believes all things,

hopes all things,

endures all things. Love never fails. So faith, hope, love remain, these three;

but the greatest of these is love.

– I Corinthians 13

Dearest God,

You are LOVE itself.

We give you thanks for the people in our life who have loved-us-into the persons we are.

We rejoice in them and remember them in love.

But so many of us are wounded because we have not experienced the parental love

that would allow us to know and experience how to love.

Help us take your servant Paul’s words to heart that we may understand the true meaning of love.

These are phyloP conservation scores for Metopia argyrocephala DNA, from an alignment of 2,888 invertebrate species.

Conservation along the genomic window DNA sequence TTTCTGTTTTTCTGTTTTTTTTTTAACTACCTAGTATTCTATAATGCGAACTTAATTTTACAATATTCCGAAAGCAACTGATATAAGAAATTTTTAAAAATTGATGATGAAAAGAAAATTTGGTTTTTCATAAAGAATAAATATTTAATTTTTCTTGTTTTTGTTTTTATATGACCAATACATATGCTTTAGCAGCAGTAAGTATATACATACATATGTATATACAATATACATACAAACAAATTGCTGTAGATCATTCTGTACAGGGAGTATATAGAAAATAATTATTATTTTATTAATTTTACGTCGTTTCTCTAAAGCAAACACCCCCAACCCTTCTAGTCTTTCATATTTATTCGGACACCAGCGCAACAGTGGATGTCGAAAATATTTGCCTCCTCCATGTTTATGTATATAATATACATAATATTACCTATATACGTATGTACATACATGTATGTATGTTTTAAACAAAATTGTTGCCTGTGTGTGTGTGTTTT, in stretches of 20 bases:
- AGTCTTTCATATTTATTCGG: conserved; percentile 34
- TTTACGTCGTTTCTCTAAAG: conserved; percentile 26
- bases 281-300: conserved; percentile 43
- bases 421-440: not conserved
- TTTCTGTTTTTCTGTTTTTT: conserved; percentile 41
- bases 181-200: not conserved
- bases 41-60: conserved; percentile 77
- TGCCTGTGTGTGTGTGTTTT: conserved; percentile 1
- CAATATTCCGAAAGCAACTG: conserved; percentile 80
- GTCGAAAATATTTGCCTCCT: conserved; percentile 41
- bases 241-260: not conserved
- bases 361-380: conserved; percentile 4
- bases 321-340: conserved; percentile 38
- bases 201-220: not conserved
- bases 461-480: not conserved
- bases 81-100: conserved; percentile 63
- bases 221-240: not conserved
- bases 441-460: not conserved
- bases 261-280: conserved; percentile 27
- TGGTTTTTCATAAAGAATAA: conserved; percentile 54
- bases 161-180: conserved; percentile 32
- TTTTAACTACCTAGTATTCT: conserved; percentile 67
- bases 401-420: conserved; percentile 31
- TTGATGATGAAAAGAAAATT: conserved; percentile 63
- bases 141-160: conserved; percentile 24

May we have a heart that is open to all persons, all of life, all of the universe.

To You Lord, be glory and praise, now and forever.


Now for your listening pleasure, here are two Youtube versions of Bette Midler’s THE ROSE  (1) with great photograpy OR (and) with lyrics displayed.

(I have always have thought of Mary, Jesus’ mother, when I listen to the beautiful poetry of this song by Janis Joplin.)

With love,

Bob Traupman

priest / writer

Catching beauty on the “drive-by”

From time to time, I will offer a new topic to my blog role:  “My (adopted) hometown — Fort Lauderdale.